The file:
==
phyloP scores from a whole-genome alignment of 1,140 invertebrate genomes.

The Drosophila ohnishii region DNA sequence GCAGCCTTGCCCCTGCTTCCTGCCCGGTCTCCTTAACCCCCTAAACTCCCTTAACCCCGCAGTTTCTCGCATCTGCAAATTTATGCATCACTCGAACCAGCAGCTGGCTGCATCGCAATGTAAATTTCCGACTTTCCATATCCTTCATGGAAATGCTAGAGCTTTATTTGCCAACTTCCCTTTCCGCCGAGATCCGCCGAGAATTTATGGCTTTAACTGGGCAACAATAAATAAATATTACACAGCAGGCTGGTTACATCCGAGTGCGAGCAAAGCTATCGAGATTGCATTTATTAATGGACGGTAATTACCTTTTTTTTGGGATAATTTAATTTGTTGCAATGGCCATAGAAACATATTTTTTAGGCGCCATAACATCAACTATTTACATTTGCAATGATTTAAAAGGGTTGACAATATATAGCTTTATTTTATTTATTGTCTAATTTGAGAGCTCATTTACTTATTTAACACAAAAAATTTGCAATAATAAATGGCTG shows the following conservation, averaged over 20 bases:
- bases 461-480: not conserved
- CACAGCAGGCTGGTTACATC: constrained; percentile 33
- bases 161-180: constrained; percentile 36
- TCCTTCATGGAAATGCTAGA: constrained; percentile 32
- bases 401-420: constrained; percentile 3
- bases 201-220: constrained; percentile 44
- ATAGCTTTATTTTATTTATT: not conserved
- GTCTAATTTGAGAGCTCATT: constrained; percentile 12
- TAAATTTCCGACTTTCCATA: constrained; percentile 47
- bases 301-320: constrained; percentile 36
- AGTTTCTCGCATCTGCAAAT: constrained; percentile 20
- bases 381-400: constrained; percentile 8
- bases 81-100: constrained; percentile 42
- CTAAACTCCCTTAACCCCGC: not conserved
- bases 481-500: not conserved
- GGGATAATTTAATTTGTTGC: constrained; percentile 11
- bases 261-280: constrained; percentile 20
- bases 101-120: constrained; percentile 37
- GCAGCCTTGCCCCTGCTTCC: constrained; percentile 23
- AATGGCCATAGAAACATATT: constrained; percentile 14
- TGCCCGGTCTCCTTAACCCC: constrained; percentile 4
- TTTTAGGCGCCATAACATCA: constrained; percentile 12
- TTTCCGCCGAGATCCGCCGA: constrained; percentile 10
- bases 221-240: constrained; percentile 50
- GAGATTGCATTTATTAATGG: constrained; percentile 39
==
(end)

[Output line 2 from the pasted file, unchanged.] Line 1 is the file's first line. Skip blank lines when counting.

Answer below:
The Drosophila ohnishii region DNA sequence GCAGCCTTGCCCCTGCTTCCTGCCCGGTCTCCTTAACCCCCTAAACTCCCTTAACCCCGCAGTTTCTCGCATCTGCAAATTTATGCATCACTCGAACCAGCAGCTGGCTGCATCGCAATGTAAATTTCCGACTTTCCATATCCTTCATGGAAATGCTAGAGCTTTATTTGCCAACTTCCCTTTCCGCCGAGATCCGCCGAGAATTTATGGCTTTAACTGGGCAACAATAAATAAATATTACACAGCAGGCTGGTTACATCCGAGTGCGAGCAAAGCTATCGAGATTGCATTTATTAATGGACGGTAATTACCTTTTTTTTGGGATAATTTAATTTGTTGCAATGGCCATAGAAACATATTTTTTAGGCGCCATAACATCAACTATTTACATTTGCAATGATTTAAAAGGGTTGACAATATATAGCTTTATTTTATTTATTGTCTAATTTGAGAGCTCATTTACTTATTTAACACAAAAAATTTGCAATAATAAATGGCTG shows the following conservation, averaged over 20 bases: